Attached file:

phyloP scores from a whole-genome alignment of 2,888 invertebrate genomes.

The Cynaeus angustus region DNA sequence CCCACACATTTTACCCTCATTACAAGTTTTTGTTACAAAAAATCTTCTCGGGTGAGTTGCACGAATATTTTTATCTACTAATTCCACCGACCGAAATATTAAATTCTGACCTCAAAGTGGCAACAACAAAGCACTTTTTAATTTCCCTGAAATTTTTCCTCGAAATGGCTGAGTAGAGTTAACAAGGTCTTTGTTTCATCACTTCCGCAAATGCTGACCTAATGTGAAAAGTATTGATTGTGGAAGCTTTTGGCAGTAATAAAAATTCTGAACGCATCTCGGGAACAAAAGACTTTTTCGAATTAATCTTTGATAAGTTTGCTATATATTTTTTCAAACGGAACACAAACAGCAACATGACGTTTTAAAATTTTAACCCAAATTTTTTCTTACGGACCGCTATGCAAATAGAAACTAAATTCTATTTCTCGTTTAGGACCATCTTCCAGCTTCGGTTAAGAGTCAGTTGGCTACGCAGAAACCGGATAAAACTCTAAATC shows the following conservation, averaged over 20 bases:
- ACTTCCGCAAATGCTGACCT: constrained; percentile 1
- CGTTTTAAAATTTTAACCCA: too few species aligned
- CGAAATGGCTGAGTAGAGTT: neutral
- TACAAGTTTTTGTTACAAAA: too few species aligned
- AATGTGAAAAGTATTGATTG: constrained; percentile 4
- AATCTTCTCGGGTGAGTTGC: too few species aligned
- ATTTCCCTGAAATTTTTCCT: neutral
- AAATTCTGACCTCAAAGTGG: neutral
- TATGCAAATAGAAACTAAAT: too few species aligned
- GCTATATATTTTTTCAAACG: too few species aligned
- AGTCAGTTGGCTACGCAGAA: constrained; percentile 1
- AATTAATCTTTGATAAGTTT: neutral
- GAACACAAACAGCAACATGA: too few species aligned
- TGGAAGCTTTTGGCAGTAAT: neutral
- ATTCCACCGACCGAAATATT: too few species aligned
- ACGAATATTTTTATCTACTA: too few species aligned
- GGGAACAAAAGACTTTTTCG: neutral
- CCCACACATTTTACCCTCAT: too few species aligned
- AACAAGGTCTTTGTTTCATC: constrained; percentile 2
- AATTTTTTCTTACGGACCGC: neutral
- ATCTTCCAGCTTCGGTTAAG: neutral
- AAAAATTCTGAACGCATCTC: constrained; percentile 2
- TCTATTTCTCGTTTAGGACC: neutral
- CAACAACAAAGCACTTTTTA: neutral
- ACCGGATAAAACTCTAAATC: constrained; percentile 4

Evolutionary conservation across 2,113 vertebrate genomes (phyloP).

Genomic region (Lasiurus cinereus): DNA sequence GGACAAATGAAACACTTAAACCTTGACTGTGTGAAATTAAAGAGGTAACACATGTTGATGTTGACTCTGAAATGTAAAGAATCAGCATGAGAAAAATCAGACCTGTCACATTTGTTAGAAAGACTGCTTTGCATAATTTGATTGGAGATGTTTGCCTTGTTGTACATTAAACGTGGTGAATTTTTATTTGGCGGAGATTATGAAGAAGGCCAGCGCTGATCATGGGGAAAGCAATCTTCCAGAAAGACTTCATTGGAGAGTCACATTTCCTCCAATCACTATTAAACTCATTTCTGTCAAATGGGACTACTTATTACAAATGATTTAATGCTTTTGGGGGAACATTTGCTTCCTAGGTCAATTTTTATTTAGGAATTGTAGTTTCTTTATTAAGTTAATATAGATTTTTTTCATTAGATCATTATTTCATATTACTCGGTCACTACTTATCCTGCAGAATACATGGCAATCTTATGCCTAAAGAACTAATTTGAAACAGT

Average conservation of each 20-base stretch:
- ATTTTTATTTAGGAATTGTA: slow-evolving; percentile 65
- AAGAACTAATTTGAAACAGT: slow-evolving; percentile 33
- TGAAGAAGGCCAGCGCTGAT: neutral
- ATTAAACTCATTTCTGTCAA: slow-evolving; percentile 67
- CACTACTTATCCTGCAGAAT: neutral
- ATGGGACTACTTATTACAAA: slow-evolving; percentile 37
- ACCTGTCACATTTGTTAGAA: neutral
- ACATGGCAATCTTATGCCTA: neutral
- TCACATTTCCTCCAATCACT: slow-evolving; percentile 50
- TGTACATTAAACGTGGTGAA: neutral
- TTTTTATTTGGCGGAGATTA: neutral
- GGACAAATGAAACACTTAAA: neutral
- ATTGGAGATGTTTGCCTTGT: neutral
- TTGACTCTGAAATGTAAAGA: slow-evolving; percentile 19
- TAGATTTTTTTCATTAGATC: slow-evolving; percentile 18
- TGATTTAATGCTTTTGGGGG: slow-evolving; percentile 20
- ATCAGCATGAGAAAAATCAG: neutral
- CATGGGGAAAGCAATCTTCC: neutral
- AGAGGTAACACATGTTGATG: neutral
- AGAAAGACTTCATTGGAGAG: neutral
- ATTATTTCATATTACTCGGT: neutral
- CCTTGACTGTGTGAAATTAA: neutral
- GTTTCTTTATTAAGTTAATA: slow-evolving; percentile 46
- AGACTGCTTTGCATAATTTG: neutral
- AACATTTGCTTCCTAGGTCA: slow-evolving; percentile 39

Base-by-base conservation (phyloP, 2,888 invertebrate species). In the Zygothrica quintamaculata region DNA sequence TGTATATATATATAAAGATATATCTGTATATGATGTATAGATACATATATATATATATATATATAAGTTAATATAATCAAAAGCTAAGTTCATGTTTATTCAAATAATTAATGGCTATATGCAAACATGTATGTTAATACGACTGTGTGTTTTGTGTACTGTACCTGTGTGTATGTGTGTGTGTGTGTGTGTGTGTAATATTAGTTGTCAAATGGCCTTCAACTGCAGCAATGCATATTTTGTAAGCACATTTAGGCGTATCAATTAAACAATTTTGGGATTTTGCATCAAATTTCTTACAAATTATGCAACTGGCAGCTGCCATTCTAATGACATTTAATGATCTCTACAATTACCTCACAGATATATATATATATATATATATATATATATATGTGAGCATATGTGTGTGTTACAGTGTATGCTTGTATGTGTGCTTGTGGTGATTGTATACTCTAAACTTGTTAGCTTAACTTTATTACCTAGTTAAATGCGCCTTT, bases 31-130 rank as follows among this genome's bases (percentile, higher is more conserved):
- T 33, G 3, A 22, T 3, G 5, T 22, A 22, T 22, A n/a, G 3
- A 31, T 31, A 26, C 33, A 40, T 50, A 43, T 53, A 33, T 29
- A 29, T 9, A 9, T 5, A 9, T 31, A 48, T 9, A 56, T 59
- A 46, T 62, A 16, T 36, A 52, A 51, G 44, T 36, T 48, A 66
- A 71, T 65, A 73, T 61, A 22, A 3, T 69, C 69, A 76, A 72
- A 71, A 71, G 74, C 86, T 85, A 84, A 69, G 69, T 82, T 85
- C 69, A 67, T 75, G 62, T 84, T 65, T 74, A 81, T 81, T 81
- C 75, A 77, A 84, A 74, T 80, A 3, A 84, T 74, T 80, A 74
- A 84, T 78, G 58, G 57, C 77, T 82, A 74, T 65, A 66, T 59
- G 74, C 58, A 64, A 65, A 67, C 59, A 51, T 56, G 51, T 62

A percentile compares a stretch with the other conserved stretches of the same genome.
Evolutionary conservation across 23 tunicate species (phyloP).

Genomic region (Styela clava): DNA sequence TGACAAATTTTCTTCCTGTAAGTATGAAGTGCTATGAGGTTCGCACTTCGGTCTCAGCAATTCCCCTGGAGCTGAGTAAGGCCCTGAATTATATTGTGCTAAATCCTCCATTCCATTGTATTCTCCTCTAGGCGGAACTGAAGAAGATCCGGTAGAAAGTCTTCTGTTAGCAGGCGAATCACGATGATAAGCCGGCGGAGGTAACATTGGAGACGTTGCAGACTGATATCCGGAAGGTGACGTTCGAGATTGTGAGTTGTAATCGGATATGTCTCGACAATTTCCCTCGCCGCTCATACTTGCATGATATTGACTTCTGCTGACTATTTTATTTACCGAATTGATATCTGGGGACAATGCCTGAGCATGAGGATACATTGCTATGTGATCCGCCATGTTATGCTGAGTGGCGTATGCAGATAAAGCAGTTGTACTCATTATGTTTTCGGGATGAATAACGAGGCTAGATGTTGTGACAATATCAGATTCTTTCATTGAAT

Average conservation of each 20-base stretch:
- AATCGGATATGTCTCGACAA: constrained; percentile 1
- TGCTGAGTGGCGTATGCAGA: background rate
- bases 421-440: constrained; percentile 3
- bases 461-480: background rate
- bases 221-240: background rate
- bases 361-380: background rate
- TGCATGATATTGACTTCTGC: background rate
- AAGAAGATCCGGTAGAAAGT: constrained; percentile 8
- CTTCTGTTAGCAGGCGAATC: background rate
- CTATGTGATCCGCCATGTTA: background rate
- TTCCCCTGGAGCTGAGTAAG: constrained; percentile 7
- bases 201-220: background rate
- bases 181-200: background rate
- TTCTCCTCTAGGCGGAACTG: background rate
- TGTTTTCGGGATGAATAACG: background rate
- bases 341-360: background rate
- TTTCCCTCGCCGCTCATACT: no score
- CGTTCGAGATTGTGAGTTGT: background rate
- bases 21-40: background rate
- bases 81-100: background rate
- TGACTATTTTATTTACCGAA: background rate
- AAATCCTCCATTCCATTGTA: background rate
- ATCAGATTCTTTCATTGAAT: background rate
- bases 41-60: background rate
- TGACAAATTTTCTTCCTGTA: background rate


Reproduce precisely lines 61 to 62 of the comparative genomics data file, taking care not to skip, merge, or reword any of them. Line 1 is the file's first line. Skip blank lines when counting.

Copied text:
- A 71, T 65, A 73, T 61, A 22, A 3, T 69, C 69, A 76, A 72
- A 71, A 71, G 74, C 86, T 85, A 84, A 69, G 69, T 82, T 85